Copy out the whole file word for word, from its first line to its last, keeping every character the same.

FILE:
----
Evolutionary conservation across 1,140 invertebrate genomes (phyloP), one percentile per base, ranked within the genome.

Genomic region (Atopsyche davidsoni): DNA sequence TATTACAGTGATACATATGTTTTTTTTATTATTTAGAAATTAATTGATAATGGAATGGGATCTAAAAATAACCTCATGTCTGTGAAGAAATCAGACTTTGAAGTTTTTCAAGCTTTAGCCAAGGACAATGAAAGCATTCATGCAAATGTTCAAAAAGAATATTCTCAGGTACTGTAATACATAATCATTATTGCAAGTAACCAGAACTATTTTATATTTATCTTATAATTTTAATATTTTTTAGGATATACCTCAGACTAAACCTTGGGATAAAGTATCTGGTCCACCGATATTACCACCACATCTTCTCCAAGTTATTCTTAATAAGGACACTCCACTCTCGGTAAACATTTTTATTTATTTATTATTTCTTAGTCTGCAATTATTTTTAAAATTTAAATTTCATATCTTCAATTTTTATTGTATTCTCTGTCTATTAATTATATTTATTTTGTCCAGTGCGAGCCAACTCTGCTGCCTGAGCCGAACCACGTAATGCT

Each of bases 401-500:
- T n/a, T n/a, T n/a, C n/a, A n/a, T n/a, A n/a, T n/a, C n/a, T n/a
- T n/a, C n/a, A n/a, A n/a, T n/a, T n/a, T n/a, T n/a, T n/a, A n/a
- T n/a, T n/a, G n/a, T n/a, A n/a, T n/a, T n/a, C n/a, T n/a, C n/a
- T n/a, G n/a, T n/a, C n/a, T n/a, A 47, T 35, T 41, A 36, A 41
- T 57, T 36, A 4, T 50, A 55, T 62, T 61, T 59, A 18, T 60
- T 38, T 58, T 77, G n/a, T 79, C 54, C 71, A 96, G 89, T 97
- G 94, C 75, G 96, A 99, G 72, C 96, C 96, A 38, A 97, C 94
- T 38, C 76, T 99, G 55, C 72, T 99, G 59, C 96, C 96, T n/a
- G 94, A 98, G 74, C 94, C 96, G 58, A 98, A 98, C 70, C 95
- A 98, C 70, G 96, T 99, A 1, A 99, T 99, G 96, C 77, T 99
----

Evolutionary conservation across 1,140 invertebrate genomes (phyloP), one percentile per base, ranked within the genome.

Genomic region (Atopsyche davidsoni): DNA sequence TATTACAGTGATACATATGTTTTTTTTATTATTTAGAAATTAATTGATAATGGAATGGGATCTAAAAATAACCTCATGTCTGTGAAGAAATCAGACTTTGAAGTTTTTCAAGCTTTAGCCAAGGACAATGAAAGCATTCATGCAAATGTTCAAAAAGAATATTCTCAGGTACTGTAATACATAATCATTATTGCAAGTAACCAGAACTATTTTATATTTATCTTATAATTTTAATATTTTTTAGGATATACCTCAGACTAAACCTTGGGATAAAGTATCTGGTCCACCGATATTACCACCACATCTTCTCCAAGTTATTCTTAATAAGGACACTCCACTCTCGGTAAACATTTTTATTTATTTATTATTTCTTAGTCTGCAATTATTTTTAAAATTTAAATTTCATATCTTCAATTTTTATTGTATTCTCTGTCTATTAATTATATTTATTTTGTCCAGTGCGAGCCAACTCTGCTGCCTGAGCCGAACCACGTAATGCT

Each of bases 401-500:
- T n/a, T n/a, T n/a, C n/a, A n/a, T n/a, A n/a, T n/a, C n/a, T n/a
- T n/a, C n/a, A n/a, A n/a, T n/a, T n/a, T n/a, T n/a, T n/a, A n/a
- T n/a, T n/a, G n/a, T n/a, A n/a, T n/a, T n/a, C n/a, T n/a, C n/a
- T n/a, G n/a, T n/a, C n/a, T n/a, A 47, T 35, T 41, A 36, A 41
- T 57, T 36, A 4, T 50, A 55, T 62, T 61, T 59, A 18, T 60
- T 38, T 58, T 77, G n/a, T 79, C 54, C 71, A 96, G 89, T 97
- G 94, C 75, G 96, A 99, G 72, C 96, C 96, A 38, A 97, C 94
- T 38, C 76, T 99, G 55, C 72, T 99, G 59, C 96, C 96, T n/a
- G 94, A 98, G 74, C 94, C 96, G 58, A 98, A 98, C 70, C 95
- A 98, C 70, G 96, T 99, A 1, A 99, T 99, G 96, C 77, T 99